Yellowstone Valley Food Hub takes bull by the horns
The participating ranches, farms and their products:
ABC Produce- a variety of chemical-free produce
Bullseye Ranch Meats--grass-fed beef with a corn supplement all grown and raised on the ranch
Charter Beef--grass-fed beef supplemented in the winter with a sugar beet byproduct
Crazy Bear Farm -outdoor raised, grass-fed pork with a non-gmo ration without corn, soybeans or meds.
Gano Beef -grass-fed, antibiotic and hormone free beef that are not butchered until two years old, and fed apple cider vinegar for tenderness;
High Five Meats -beef, sheep and pork also available in mixed packages
Manic Organics- Native American Organics
Nash Farms- beef, sheep, goats, ducks, chickens, peacocks, wool and apples
Silvertip Pork- pork
Swanky Roots -hydroponically grown lettuce and leafy green vegetables
Ten Montana farmers and ranchers are testing out the old adage, “God helps those who help themselves.”
Tired of waiting for the commodity markets to turn around, producers representing all regions of the state took matters into their own hands, er, feedlots and fields. Together, this group of producers created the Yellowstone Valley Food Hub.
Each member of YVFH had a product, or products, and some customers, but they were scattered like ten small islands from southern Montana almost to Wyoming to near the Canadian border.
While some ranchers sell their livestock individually to consumers, getting the word out can be a challenge for those living in the fourth largest state in the nation. And if the producers wish to sell retail cuts of beef, the animal must be slaughtered at a USDA – inspected plant. Otherwise, the meat can be sold in wholes, halves or quarters while still on the hoof
Annika Charter-Williams, of Charter Beef, one of the founding members of YVFH, said she decided to help form the food hub because she and others wanted to make access to local food easy in their communities. “We also saw the importance to our economy to keep those food dollars within our system.” During the COVID-19 pandemic local food has become a source of food security, she said.
Irene Strobel, of Crazy Bear Farm, said she joined the co-op to reach a larger consumer base with their pork products as well as to assist with marketing and distribution. She also saw the project as a way “to support and be involved in providing high quality local food to people in our area.”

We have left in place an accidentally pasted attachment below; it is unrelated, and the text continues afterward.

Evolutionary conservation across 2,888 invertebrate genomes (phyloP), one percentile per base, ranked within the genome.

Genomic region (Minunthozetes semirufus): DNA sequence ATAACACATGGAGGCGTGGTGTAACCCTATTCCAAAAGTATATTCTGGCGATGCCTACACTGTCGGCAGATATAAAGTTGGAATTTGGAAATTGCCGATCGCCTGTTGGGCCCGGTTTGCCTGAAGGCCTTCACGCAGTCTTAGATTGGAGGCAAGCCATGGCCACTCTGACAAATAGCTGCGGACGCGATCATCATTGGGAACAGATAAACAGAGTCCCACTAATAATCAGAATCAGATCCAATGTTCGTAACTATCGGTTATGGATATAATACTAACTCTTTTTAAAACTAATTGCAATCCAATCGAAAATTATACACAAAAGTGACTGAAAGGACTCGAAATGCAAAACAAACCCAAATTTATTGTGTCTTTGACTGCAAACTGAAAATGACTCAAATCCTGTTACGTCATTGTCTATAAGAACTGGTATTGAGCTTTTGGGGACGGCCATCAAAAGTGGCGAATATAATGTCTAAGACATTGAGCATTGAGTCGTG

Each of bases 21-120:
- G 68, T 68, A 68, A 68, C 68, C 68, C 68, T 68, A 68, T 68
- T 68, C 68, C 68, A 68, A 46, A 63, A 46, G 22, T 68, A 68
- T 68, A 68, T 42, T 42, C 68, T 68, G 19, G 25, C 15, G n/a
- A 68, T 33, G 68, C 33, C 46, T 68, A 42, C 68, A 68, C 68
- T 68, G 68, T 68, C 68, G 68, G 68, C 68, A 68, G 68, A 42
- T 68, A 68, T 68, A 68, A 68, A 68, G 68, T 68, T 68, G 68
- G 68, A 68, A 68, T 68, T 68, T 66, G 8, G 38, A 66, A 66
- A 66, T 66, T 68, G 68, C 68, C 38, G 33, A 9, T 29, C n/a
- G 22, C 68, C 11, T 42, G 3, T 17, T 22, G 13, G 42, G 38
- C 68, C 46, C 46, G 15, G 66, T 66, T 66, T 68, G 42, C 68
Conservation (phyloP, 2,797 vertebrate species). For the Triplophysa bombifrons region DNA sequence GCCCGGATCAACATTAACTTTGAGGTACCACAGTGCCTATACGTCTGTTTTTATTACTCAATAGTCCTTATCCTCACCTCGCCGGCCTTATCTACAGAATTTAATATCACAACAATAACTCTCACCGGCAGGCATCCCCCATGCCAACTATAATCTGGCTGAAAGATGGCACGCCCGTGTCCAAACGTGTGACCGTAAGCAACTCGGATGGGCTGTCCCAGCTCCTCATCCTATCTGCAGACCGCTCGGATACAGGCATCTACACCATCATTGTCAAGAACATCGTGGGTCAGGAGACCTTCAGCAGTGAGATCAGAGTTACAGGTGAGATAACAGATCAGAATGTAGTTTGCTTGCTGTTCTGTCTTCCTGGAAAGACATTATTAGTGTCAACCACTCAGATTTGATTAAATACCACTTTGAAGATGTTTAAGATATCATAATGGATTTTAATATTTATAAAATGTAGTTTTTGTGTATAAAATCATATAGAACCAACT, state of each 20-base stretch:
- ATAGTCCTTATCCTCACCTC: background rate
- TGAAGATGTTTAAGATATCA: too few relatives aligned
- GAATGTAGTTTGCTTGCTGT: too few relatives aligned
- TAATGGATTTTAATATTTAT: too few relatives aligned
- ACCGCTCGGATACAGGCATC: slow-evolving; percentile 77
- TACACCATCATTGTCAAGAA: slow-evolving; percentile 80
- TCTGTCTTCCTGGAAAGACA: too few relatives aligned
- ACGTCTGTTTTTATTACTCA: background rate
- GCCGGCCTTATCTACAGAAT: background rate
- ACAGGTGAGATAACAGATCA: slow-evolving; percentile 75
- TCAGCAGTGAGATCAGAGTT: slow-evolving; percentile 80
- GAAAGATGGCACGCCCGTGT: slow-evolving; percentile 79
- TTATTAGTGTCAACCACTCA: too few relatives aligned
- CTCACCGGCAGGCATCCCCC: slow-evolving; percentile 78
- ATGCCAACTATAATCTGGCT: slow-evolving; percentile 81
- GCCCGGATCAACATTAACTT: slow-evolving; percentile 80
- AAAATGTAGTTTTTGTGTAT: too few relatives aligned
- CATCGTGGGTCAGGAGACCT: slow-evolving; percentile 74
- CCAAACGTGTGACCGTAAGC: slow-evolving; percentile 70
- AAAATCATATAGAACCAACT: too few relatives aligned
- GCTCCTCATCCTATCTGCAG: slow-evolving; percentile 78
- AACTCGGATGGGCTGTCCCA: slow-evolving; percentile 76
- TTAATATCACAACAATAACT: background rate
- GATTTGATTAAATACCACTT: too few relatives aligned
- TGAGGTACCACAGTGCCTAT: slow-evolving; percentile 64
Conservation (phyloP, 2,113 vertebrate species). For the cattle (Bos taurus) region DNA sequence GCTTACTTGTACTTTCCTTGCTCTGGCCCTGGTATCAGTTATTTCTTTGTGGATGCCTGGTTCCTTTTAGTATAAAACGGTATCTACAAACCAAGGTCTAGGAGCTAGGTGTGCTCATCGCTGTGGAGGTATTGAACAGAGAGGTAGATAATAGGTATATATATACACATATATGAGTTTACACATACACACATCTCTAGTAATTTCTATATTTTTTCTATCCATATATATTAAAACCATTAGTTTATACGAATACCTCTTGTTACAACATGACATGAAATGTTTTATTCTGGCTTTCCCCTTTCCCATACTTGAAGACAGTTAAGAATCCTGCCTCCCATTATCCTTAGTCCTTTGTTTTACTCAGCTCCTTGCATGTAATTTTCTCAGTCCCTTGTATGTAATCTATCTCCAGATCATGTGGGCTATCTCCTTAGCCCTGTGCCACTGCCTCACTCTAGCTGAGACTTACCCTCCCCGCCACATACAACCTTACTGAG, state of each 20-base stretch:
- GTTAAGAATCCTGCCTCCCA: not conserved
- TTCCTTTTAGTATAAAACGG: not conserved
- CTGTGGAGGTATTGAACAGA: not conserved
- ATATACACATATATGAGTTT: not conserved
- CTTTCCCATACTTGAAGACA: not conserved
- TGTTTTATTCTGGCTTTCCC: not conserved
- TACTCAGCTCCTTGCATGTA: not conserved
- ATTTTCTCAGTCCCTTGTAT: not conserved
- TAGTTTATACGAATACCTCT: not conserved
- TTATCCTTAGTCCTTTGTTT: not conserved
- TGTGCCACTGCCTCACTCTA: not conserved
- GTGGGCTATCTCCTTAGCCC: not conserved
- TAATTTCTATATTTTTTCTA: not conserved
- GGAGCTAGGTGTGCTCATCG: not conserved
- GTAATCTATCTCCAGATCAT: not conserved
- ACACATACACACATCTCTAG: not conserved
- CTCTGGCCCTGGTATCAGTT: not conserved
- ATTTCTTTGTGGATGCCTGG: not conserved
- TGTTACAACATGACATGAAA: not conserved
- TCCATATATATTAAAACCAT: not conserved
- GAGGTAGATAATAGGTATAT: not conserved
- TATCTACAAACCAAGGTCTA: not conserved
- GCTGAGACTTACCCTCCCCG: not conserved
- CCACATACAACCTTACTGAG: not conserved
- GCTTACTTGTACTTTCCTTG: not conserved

Red tape can slow down the most sincere attempts. Getting a USDA approved label was quite a process, as was becoming incorporated as a Co-op, insurance, meat depot licensing, etc., said Laurie Gano, of Gano Beef, Melville, Montana.
Several, if not all, of the members have seen an appreciable increase in their sales.
One of the main stumbling blocks to their growth is access to federally-inspected meat processing facilities.
The Ganos haul steers to Butte for slaughter. “We haul our steers to Butte, Montana (188 miles west),” said Laurie Gano. “The distance and steep roads are the issue…from there, we have the meat trucked to Billings, Montana (a distance of 224 miles East of Butte.) That was another learning experience!” The cost of butchering pretty much determines that our prices will not be cheap, she said.
Irene Strobel said they have to schedule butchering dates months in advance, as do many of the others.
Charter-Williams echoes the others’ frustration with the processing bottleneck. “I think for the beef industry to be less reliant on the four main packers, we need a much larger infrastructure of regional processing plants. I also think we need federally inspected processing plants that can do a larger capacity than the ones we have now,” she said. She said her ranch currently ships multiple trailer loads of fat cattle to three different plants to be butchered. She thinks a plant that could handle around 75-100 per day would help producers market more beef.
In a recent announcement from the Montana Department of Agriculture two million dollars from the CARES Act is being made available to small and mid-sized processing plants in the state for them to expand their infrastructure and space. This maybe help make access to these plants more readily available. F
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